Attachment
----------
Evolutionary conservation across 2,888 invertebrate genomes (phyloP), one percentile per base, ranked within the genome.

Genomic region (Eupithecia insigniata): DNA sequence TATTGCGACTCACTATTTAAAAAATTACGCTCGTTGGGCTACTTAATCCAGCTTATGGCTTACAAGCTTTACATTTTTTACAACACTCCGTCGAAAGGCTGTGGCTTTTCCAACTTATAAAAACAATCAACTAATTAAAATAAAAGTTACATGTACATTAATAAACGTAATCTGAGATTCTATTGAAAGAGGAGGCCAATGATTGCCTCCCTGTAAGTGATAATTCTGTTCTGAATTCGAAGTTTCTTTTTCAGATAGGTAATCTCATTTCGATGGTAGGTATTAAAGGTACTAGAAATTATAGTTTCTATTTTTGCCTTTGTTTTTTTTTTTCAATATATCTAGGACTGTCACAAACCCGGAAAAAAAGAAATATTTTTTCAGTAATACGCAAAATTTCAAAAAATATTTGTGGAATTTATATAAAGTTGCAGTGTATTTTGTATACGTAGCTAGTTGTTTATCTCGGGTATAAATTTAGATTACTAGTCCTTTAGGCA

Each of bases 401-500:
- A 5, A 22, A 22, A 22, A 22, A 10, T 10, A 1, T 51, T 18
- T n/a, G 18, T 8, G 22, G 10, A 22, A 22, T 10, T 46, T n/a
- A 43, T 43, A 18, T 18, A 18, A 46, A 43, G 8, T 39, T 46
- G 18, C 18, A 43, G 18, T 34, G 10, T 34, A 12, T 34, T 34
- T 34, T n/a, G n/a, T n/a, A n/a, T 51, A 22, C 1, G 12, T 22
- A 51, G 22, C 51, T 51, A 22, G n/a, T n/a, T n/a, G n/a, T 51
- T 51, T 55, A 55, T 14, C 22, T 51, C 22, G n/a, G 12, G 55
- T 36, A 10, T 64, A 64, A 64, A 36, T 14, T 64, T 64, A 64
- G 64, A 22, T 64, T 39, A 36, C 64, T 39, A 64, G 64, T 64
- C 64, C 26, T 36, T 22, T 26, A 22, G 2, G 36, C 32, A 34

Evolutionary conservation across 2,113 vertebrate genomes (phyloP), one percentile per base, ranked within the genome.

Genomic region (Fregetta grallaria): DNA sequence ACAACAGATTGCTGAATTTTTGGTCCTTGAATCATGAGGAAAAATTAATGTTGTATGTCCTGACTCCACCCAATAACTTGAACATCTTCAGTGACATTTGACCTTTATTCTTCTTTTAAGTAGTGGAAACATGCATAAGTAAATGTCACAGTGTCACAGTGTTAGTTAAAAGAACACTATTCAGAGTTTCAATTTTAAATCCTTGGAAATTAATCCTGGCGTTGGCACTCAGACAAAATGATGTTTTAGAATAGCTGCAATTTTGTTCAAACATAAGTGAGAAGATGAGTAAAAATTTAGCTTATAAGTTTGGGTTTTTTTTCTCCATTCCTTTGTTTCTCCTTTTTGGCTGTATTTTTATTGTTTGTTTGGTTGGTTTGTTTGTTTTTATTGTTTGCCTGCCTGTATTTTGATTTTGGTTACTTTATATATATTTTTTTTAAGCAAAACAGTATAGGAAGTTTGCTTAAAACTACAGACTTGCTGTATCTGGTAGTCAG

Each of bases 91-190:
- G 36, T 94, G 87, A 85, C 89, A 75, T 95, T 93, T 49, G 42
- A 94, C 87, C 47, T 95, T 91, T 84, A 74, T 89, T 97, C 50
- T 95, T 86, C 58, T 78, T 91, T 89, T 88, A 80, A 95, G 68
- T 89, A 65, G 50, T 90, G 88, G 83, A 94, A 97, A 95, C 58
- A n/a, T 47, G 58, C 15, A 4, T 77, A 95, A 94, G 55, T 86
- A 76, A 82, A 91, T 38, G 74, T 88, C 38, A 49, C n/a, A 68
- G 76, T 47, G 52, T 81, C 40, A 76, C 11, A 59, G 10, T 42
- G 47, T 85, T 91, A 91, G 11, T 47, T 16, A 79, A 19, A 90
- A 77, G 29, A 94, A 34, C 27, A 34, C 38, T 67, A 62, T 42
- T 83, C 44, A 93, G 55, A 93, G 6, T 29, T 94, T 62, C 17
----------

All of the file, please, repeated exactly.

Evolutionary conservation across 2,888 invertebrate genomes (phyloP), one percentile per base, ranked within the genome.

Genomic region (Eupithecia insigniata): DNA sequence TATTGCGACTCACTATTTAAAAAATTACGCTCGTTGGGCTACTTAATCCAGCTTATGGCTTACAAGCTTTACATTTTTTACAACACTCCGTCGAAAGGCTGTGGCTTTTCCAACTTATAAAAACAATCAACTAATTAAAATAAAAGTTACATGTACATTAATAAACGTAATCTGAGATTCTATTGAAAGAGGAGGCCAATGATTGCCTCCCTGTAAGTGATAATTCTGTTCTGAATTCGAAGTTTCTTTTTCAGATAGGTAATCTCATTTCGATGGTAGGTATTAAAGGTACTAGAAATTATAGTTTCTATTTTTGCCTTTGTTTTTTTTTTTCAATATATCTAGGACTGTCACAAACCCGGAAAAAAAGAAATATTTTTTCAGTAATACGCAAAATTTCAAAAAATATTTGTGGAATTTATATAAAGTTGCAGTGTATTTTGTATACGTAGCTAGTTGTTTATCTCGGGTATAAATTTAGATTACTAGTCCTTTAGGCA

Each of bases 401-500:
- A 5, A 22, A 22, A 22, A 22, A 10, T 10, A 1, T 51, T 18
- T n/a, G 18, T 8, G 22, G 10, A 22, A 22, T 10, T 46, T n/a
- A 43, T 43, A 18, T 18, A 18, A 46, A 43, G 8, T 39, T 46
- G 18, C 18, A 43, G 18, T 34, G 10, T 34, A 12, T 34, T 34
- T 34, T n/a, G n/a, T n/a, A n/a, T 51, A 22, C 1, G 12, T 22
- A 51, G 22, C 51, T 51, A 22, G n/a, T n/a, T n/a, G n/a, T 51
- T 51, T 55, A 55, T 14, C 22, T 51, C 22, G n/a, G 12, G 55
- T 36, A 10, T 64, A 64, A 64, A 36, T 14, T 64, T 64, A 64
- G 64, A 22, T 64, T 39, A 36, C 64, T 39, A 64, G 64, T 64
- C 64, C 26, T 36, T 22, T 26, A 22, G 2, G 36, C 32, A 34

Evolutionary conservation across 2,113 vertebrate genomes (phyloP), one percentile per base, ranked within the genome.

Genomic region (Fregetta grallaria): DNA sequence ACAACAGATTGCTGAATTTTTGGTCCTTGAATCATGAGGAAAAATTAATGTTGTATGTCCTGACTCCACCCAATAACTTGAACATCTTCAGTGACATTTGACCTTTATTCTTCTTTTAAGTAGTGGAAACATGCATAAGTAAATGTCACAGTGTCACAGTGTTAGTTAAAAGAACACTATTCAGAGTTTCAATTTTAAATCCTTGGAAATTAATCCTGGCGTTGGCACTCAGACAAAATGATGTTTTAGAATAGCTGCAATTTTGTTCAAACATAAGTGAGAAGATGAGTAAAAATTTAGCTTATAAGTTTGGGTTTTTTTTCTCCATTCCTTTGTTTCTCCTTTTTGGCTGTATTTTTATTGTTTGTTTGGTTGGTTTGTTTGTTTTTATTGTTTGCCTGCCTGTATTTTGATTTTGGTTACTTTATATATATTTTTTTTAAGCAAAACAGTATAGGAAGTTTGCTTAAAACTACAGACTTGCTGTATCTGGTAGTCAG

Each of bases 91-190:
- G 36, T 94, G 87, A 85, C 89, A 75, T 95, T 93, T 49, G 42
- A 94, C 87, C 47, T 95, T 91, T 84, A 74, T 89, T 97, C 50
- T 95, T 86, C 58, T 78, T 91, T 89, T 88, A 80, A 95, G 68
- T 89, A 65, G 50, T 90, G 88, G 83, A 94, A 97, A 95, C 58
- A n/a, T 47, G 58, C 15, A 4, T 77, A 95, A 94, G 55, T 86
- A 76, A 82, A 91, T 38, G 74, T 88, C 38, A 49, C n/a, A 68
- G 76, T 47, G 52, T 81, C 40, A 76, C 11, A 59, G 10, T 42
- G 47, T 85, T 91, A 91, G 11, T 47, T 16, A 79, A 19, A 90
- A 77, G 29, A 94, A 34, C 27, A 34, C 38, T 67, A 62, T 42
- T 83, C 44, A 93, G 55, A 93, G 6, T 29, T 94, T 62, C 17